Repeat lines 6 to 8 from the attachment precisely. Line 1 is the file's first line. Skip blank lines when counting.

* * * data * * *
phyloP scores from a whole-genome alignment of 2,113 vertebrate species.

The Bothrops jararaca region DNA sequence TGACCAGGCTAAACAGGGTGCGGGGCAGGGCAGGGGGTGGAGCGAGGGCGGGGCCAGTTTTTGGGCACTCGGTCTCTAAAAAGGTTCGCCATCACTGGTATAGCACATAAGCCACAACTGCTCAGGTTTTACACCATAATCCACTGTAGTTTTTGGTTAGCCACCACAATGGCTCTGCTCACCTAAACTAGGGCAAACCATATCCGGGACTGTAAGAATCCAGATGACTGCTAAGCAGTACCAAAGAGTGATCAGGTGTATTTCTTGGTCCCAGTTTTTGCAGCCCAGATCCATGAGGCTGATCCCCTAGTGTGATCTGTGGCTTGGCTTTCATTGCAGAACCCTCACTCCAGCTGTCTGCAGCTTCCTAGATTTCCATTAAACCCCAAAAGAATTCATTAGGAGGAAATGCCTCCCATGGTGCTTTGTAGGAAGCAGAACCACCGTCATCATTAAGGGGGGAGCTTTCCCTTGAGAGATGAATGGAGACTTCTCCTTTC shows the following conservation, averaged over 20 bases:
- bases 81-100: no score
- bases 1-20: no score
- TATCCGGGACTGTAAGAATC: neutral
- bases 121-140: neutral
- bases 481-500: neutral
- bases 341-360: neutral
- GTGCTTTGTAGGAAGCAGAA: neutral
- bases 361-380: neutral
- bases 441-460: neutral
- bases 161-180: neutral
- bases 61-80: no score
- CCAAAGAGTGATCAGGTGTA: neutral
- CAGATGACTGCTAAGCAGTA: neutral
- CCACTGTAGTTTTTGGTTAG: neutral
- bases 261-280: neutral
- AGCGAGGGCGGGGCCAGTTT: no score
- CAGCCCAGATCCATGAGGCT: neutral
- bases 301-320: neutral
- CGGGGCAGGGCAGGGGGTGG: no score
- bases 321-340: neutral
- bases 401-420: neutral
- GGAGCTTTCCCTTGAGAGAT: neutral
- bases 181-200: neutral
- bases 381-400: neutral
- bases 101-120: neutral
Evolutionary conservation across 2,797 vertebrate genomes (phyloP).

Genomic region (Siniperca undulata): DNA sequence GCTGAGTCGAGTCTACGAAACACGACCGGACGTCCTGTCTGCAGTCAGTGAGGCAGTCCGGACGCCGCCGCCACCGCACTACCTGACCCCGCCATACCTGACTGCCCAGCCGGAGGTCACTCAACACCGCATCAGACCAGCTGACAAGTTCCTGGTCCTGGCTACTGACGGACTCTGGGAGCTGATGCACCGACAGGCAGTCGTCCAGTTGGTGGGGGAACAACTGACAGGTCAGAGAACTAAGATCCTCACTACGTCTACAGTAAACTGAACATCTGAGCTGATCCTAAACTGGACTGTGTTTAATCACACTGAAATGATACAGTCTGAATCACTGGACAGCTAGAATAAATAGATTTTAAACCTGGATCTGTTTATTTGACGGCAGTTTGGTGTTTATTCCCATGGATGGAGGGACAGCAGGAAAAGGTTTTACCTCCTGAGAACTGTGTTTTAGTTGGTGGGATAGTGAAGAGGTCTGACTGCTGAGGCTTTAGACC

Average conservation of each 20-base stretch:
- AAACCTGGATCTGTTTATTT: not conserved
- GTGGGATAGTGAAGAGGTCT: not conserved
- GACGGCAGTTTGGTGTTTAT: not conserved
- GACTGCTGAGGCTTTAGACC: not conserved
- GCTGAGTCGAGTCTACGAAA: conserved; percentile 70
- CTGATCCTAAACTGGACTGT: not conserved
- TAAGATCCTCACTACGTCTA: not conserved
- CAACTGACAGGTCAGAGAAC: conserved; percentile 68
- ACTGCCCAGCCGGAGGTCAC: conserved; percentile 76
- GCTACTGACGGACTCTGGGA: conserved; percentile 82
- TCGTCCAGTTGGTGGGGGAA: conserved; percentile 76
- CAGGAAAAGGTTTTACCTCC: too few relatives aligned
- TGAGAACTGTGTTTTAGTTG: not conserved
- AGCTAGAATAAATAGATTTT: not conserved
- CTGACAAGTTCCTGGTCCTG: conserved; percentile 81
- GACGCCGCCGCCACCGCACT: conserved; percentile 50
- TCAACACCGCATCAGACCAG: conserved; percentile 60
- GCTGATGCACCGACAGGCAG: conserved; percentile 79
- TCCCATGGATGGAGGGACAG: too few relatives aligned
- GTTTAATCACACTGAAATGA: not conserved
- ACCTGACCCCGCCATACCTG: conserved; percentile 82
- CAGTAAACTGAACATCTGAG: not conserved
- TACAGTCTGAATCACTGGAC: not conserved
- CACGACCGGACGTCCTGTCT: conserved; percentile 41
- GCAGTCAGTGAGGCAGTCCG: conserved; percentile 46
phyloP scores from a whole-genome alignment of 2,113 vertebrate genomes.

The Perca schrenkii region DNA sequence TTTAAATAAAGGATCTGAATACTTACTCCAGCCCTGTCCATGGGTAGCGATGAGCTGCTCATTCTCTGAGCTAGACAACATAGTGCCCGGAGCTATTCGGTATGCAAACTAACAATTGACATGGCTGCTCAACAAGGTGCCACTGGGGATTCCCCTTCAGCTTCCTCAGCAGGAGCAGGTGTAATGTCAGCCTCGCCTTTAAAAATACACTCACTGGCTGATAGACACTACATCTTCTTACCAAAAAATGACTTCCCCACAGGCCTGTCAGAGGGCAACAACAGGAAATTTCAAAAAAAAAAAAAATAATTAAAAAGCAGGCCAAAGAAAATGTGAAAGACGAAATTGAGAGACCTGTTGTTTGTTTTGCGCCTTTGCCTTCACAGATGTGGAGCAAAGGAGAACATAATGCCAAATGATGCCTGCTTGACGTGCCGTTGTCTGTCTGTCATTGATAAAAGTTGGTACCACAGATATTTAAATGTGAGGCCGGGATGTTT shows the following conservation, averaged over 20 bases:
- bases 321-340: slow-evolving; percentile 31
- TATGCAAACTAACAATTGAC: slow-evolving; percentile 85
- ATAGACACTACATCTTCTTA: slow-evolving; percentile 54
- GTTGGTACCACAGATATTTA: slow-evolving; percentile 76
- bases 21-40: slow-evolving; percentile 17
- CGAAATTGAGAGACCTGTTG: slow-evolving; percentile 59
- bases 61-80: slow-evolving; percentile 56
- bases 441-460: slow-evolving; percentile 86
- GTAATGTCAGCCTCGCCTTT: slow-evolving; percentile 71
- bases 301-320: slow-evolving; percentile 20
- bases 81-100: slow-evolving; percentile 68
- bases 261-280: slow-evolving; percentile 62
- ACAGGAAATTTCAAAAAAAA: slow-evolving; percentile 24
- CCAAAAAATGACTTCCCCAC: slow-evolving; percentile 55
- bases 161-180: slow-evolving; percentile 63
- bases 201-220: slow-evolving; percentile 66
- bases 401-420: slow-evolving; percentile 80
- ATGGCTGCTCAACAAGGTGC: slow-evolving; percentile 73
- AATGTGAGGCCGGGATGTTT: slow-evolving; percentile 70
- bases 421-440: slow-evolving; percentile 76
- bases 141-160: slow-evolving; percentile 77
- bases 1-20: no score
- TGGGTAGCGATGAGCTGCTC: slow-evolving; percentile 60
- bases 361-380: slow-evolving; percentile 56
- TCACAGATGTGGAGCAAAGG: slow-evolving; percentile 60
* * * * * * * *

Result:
- bases 121-140: neutral
- bases 481-500: neutral
- bases 341-360: neutral